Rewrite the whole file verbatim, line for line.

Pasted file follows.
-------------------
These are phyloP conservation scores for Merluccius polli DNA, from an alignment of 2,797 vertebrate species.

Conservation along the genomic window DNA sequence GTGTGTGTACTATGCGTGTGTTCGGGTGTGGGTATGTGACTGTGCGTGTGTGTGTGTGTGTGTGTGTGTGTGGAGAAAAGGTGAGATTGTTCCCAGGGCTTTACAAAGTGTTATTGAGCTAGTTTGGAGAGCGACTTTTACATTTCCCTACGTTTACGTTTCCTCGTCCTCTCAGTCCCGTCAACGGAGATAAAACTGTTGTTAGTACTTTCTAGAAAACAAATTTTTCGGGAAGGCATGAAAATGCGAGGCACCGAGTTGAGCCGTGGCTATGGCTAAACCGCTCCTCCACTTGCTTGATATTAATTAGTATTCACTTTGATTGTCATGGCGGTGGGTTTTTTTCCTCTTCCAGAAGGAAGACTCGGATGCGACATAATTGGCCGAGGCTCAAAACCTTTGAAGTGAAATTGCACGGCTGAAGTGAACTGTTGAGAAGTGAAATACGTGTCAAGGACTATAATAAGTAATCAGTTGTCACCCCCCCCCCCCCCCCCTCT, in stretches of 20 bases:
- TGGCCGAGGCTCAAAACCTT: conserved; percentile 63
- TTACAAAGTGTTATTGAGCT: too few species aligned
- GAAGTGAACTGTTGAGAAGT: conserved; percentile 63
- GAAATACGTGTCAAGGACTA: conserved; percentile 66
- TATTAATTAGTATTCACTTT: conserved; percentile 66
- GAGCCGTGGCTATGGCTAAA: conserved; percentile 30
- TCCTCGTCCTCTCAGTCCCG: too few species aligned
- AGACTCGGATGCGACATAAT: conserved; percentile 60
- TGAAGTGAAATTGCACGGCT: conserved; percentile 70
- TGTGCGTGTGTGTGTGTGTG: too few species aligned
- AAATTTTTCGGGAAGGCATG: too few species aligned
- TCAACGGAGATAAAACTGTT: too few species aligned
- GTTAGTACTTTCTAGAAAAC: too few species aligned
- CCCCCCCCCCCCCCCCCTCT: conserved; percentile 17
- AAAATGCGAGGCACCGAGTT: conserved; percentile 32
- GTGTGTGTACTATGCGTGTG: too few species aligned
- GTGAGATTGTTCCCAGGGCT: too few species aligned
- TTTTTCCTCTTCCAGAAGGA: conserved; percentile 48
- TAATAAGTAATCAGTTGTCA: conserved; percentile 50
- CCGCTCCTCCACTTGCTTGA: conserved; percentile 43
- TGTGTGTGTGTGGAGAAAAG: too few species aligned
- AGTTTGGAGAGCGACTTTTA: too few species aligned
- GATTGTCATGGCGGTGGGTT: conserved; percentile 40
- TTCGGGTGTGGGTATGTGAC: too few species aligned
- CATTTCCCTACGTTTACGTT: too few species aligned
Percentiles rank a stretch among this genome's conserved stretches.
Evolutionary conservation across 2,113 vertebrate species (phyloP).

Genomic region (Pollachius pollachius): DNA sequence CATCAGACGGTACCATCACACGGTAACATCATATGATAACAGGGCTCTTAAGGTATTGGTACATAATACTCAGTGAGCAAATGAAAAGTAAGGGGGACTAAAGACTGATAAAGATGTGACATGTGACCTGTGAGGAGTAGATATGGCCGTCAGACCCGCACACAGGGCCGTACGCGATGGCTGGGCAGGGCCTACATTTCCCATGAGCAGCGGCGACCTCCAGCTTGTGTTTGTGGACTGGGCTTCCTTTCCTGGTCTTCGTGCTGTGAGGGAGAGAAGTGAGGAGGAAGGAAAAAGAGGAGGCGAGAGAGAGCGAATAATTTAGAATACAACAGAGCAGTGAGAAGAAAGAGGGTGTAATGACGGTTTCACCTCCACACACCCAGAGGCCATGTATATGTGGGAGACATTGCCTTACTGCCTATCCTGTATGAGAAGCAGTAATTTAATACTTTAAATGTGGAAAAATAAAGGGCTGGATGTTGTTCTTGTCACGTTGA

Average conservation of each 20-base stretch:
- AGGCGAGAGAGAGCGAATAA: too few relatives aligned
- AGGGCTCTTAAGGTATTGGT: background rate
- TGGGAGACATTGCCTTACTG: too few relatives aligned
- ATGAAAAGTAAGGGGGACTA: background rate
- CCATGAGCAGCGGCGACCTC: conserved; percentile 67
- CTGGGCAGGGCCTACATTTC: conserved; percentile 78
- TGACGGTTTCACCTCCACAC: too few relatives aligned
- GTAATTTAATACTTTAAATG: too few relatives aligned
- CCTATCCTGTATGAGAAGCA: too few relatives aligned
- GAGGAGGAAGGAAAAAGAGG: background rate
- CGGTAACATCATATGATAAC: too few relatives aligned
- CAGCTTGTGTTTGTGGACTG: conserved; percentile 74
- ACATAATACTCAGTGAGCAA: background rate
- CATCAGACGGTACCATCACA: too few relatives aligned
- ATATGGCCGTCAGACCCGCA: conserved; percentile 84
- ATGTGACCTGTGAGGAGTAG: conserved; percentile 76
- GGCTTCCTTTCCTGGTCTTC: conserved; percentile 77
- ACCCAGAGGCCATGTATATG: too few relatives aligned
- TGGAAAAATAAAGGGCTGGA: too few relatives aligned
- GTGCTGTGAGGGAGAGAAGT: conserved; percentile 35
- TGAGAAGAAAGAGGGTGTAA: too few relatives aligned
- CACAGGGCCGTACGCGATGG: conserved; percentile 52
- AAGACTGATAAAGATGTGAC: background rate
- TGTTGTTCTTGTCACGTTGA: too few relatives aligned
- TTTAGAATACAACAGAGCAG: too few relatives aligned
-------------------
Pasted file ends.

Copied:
These are phyloP conservation scores for Merluccius polli DNA, from an alignment of 2,797 vertebrate species.

Conservation along the genomic window DNA sequence GTGTGTGTACTATGCGTGTGTTCGGGTGTGGGTATGTGACTGTGCGTGTGTGTGTGTGTGTGTGTGTGTGTGGAGAAAAGGTGAGATTGTTCCCAGGGCTTTACAAAGTGTTATTGAGCTAGTTTGGAGAGCGACTTTTACATTTCCCTACGTTTACGTTTCCTCGTCCTCTCAGTCCCGTCAACGGAGATAAAACTGTTGTTAGTACTTTCTAGAAAACAAATTTTTCGGGAAGGCATGAAAATGCGAGGCACCGAGTTGAGCCGTGGCTATGGCTAAACCGCTCCTCCACTTGCTTGATATTAATTAGTATTCACTTTGATTGTCATGGCGGTGGGTTTTTTTCCTCTTCCAGAAGGAAGACTCGGATGCGACATAATTGGCCGAGGCTCAAAACCTTTGAAGTGAAATTGCACGGCTGAAGTGAACTGTTGAGAAGTGAAATACGTGTCAAGGACTATAATAAGTAATCAGTTGTCACCCCCCCCCCCCCCCCCTCT, in stretches of 20 bases:
- TGGCCGAGGCTCAAAACCTT: conserved; percentile 63
- TTACAAAGTGTTATTGAGCT: too few species aligned
- GAAGTGAACTGTTGAGAAGT: conserved; percentile 63
- GAAATACGTGTCAAGGACTA: conserved; percentile 66
- TATTAATTAGTATTCACTTT: conserved; percentile 66
- GAGCCGTGGCTATGGCTAAA: conserved; percentile 30
- TCCTCGTCCTCTCAGTCCCG: too few species aligned
- AGACTCGGATGCGACATAAT: conserved; percentile 60
- TGAAGTGAAATTGCACGGCT: conserved; percentile 70
- TGTGCGTGTGTGTGTGTGTG: too few species aligned
- AAATTTTTCGGGAAGGCATG: too few species aligned
- TCAACGGAGATAAAACTGTT: too few species aligned
- GTTAGTACTTTCTAGAAAAC: too few species aligned
- CCCCCCCCCCCCCCCCCTCT: conserved; percentile 17
- AAAATGCGAGGCACCGAGTT: conserved; percentile 32
- GTGTGTGTACTATGCGTGTG: too few species aligned
- GTGAGATTGTTCCCAGGGCT: too few species aligned
- TTTTTCCTCTTCCAGAAGGA: conserved; percentile 48
- TAATAAGTAATCAGTTGTCA: conserved; percentile 50
- CCGCTCCTCCACTTGCTTGA: conserved; percentile 43
- TGTGTGTGTGTGGAGAAAAG: too few species aligned
- AGTTTGGAGAGCGACTTTTA: too few species aligned
- GATTGTCATGGCGGTGGGTT: conserved; percentile 40
- TTCGGGTGTGGGTATGTGAC: too few species aligned
- CATTTCCCTACGTTTACGTT: too few species aligned
Percentiles rank a stretch among this genome's conserved stretches.
Evolutionary conservation across 2,113 vertebrate species (phyloP).

Genomic region (Pollachius pollachius): DNA sequence CATCAGACGGTACCATCACACGGTAACATCATATGATAACAGGGCTCTTAAGGTATTGGTACATAATACTCAGTGAGCAAATGAAAAGTAAGGGGGACTAAAGACTGATAAAGATGTGACATGTGACCTGTGAGGAGTAGATATGGCCGTCAGACCCGCACACAGGGCCGTACGCGATGGCTGGGCAGGGCCTACATTTCCCATGAGCAGCGGCGACCTCCAGCTTGTGTTTGTGGACTGGGCTTCCTTTCCTGGTCTTCGTGCTGTGAGGGAGAGAAGTGAGGAGGAAGGAAAAAGAGGAGGCGAGAGAGAGCGAATAATTTAGAATACAACAGAGCAGTGAGAAGAAAGAGGGTGTAATGACGGTTTCACCTCCACACACCCAGAGGCCATGTATATGTGGGAGACATTGCCTTACTGCCTATCCTGTATGAGAAGCAGTAATTTAATACTTTAAATGTGGAAAAATAAAGGGCTGGATGTTGTTCTTGTCACGTTGA

Average conservation of each 20-base stretch:
- AGGCGAGAGAGAGCGAATAA: too few relatives aligned
- AGGGCTCTTAAGGTATTGGT: background rate
- TGGGAGACATTGCCTTACTG: too few relatives aligned
- ATGAAAAGTAAGGGGGACTA: background rate
- CCATGAGCAGCGGCGACCTC: conserved; percentile 67
- CTGGGCAGGGCCTACATTTC: conserved; percentile 78
- TGACGGTTTCACCTCCACAC: too few relatives aligned
- GTAATTTAATACTTTAAATG: too few relatives aligned
- CCTATCCTGTATGAGAAGCA: too few relatives aligned
- GAGGAGGAAGGAAAAAGAGG: background rate
- CGGTAACATCATATGATAAC: too few relatives aligned
- CAGCTTGTGTTTGTGGACTG: conserved; percentile 74
- ACATAATACTCAGTGAGCAA: background rate
- CATCAGACGGTACCATCACA: too few relatives aligned
- ATATGGCCGTCAGACCCGCA: conserved; percentile 84
- ATGTGACCTGTGAGGAGTAG: conserved; percentile 76
- GGCTTCCTTTCCTGGTCTTC: conserved; percentile 77
- ACCCAGAGGCCATGTATATG: too few relatives aligned
- TGGAAAAATAAAGGGCTGGA: too few relatives aligned
- GTGCTGTGAGGGAGAGAAGT: conserved; percentile 35
- TGAGAAGAAAGAGGGTGTAA: too few relatives aligned
- CACAGGGCCGTACGCGATGG: conserved; percentile 52
- AAGACTGATAAAGATGTGAC: background rate
- TGTTGTTCTTGTCACGTTGA: too few relatives aligned
- TTTAGAATACAACAGAGCAG: too few relatives aligned